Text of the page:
Neutrality is a great thing, right? When there’s a war going on, it’s great to be neutral, like Switzerland claimed to be in WWII (for you millennial and generation-Y college students, that’s World War 2–you know, the real Nazis before Donald Trump). Except they weren’t really, unless you consider being the depository for Nazi loot neutral. Denmark tried to be, it didn’t end well. In April 1940, the Germans invaded Denmark on their way to take Norway. The country fell quickly. The Norwegians tried to remain neutral, but their country was so important that both the Germans and the Allies made plans to invade. When the Germans kicked off first, the Norwegians chose the lesser of two evils and joined the Allies, but it was too late to avoid being overrun. Like other Scandinavians, the Swedes tried to stay neutral, and in this case they succeeded. Once Norway fell, iron could not be exported to Britain, so the Germans had no need to take Sweden by force. The Swedes just kept exporting iron to Germany and let German troops cross the country rather than risk provoking Hitler. Many Swedes were more aligned to the Allied cause, and they became a source of valuable intelligence for the Allies. Truly neutral countries were too unimportant or non-strategic to matter to the Axis powers.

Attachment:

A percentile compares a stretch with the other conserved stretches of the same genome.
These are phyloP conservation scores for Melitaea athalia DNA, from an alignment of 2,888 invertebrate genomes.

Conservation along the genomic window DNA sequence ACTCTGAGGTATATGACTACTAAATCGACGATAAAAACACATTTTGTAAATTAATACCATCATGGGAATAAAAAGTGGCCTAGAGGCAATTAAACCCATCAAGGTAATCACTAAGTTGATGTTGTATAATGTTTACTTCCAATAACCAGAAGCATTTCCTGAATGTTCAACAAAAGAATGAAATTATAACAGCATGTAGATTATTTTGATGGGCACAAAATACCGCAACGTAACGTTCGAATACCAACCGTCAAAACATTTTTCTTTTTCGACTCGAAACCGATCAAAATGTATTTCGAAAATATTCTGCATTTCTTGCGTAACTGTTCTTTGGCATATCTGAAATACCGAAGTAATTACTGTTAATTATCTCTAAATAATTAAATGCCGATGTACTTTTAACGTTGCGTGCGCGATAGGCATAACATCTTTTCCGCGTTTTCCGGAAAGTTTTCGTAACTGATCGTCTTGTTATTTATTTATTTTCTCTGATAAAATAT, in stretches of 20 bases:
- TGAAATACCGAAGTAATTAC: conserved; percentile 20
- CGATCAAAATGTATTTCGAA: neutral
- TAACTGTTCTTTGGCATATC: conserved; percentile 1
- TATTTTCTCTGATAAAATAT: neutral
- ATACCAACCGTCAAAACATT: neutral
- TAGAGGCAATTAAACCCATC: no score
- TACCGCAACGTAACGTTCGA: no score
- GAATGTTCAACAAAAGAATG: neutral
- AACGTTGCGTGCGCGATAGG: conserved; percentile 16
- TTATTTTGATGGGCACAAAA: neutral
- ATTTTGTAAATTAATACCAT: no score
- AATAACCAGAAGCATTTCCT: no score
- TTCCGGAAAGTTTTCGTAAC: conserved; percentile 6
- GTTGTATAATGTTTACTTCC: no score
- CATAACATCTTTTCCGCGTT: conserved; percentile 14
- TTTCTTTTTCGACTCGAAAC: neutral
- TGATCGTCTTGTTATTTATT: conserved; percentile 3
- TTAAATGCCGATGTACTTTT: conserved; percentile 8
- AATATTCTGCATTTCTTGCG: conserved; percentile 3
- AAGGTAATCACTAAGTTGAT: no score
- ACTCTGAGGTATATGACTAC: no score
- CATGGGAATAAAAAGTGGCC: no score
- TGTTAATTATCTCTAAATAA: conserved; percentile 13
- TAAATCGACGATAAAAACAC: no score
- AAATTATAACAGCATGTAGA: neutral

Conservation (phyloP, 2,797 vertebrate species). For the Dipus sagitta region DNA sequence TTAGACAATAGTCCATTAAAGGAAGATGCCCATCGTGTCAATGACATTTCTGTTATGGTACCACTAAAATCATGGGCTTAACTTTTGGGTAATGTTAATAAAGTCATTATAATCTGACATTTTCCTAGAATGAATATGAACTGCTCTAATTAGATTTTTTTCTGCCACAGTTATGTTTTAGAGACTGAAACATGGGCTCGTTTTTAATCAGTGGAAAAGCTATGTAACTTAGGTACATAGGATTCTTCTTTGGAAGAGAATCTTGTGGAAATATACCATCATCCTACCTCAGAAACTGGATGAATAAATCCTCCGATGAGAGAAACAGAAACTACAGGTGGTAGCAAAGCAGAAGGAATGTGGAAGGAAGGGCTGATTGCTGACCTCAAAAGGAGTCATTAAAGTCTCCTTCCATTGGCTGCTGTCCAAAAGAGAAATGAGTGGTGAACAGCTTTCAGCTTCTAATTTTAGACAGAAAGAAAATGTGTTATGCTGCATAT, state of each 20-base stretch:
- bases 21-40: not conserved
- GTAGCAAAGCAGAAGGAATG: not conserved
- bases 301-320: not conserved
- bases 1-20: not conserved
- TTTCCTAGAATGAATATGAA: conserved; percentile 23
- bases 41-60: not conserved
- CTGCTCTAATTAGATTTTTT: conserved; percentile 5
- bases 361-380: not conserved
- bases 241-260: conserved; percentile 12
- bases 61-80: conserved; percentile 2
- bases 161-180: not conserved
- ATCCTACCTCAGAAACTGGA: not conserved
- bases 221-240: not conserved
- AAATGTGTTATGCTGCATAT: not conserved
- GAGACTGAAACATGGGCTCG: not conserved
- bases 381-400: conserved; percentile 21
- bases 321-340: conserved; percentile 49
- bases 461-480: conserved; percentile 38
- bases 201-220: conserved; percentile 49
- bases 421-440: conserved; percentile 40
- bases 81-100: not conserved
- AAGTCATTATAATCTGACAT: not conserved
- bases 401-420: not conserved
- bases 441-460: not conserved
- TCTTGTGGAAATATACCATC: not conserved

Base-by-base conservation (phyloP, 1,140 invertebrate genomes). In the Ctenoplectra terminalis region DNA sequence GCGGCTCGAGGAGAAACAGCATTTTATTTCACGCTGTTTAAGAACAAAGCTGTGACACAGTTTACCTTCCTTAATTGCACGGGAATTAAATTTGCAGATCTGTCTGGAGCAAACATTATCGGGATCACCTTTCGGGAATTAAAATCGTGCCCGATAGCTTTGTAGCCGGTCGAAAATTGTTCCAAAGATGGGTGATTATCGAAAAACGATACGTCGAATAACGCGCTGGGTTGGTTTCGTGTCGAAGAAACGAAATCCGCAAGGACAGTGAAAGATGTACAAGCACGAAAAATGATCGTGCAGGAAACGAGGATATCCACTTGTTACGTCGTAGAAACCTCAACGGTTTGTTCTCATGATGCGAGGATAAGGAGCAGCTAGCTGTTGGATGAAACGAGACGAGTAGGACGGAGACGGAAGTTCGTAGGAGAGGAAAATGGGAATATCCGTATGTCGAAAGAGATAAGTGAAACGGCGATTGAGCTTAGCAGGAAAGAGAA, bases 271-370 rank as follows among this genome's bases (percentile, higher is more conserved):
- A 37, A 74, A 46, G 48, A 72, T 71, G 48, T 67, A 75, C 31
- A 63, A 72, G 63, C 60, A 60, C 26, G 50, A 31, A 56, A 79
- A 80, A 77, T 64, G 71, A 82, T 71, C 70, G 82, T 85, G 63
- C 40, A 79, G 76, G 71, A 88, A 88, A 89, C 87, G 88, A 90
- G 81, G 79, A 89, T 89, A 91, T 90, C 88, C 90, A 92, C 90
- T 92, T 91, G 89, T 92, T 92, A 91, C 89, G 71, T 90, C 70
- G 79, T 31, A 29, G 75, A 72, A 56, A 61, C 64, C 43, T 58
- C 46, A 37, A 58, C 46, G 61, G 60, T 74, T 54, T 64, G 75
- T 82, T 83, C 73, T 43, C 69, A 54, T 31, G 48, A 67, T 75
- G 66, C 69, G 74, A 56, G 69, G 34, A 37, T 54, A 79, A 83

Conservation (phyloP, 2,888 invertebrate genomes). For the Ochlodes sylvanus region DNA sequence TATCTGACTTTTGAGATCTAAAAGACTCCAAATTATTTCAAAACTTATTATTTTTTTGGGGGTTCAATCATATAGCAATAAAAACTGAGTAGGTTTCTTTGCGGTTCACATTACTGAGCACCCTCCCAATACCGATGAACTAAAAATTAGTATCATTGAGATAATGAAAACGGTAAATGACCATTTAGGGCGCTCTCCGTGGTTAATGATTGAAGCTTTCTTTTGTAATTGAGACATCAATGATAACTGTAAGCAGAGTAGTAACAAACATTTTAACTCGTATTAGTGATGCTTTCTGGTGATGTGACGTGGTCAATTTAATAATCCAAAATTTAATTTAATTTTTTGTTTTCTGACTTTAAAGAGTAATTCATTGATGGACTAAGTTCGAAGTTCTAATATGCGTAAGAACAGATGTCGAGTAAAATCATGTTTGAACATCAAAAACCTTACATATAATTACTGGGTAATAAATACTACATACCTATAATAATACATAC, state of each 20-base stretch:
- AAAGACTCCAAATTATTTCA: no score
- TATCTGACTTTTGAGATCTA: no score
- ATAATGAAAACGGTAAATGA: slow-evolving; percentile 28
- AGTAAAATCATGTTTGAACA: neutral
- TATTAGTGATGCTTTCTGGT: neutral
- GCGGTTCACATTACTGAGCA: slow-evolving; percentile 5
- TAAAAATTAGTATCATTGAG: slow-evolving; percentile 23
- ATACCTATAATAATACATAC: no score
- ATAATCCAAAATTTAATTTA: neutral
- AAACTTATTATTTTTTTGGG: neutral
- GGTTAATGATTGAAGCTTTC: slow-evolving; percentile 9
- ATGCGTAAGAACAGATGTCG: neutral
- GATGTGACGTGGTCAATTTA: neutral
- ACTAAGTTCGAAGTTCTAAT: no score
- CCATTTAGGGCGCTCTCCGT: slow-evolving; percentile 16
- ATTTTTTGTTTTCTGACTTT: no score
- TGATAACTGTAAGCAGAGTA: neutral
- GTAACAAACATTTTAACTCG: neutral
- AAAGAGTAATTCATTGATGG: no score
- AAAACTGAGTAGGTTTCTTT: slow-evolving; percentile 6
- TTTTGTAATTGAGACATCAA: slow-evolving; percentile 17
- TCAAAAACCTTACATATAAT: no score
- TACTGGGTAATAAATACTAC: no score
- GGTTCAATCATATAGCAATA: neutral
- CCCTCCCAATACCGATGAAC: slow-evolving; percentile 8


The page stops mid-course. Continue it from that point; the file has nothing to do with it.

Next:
In a “worldwide war”, there is no neutrality, only insignificance. The worldwide gender war is being fought on multiple fronts, denoted by questions, such as: What is gender? Is it the same as sex—biological—or different—cultural? What does “gender neutral” mean? If you are human, and not a man or a woman, then what are you? What does it mean to “identify” as a different sex than your chromosomes, your physiognomy and your hormones identify you as? Should someone with a beard, XY chromosomes, and testosterone be allowed to use women’s bathrooms and locker rooms because he “identifies” as female? That was a dream of mine when I was 13, but all I could do was sneak peeks at National Geographic.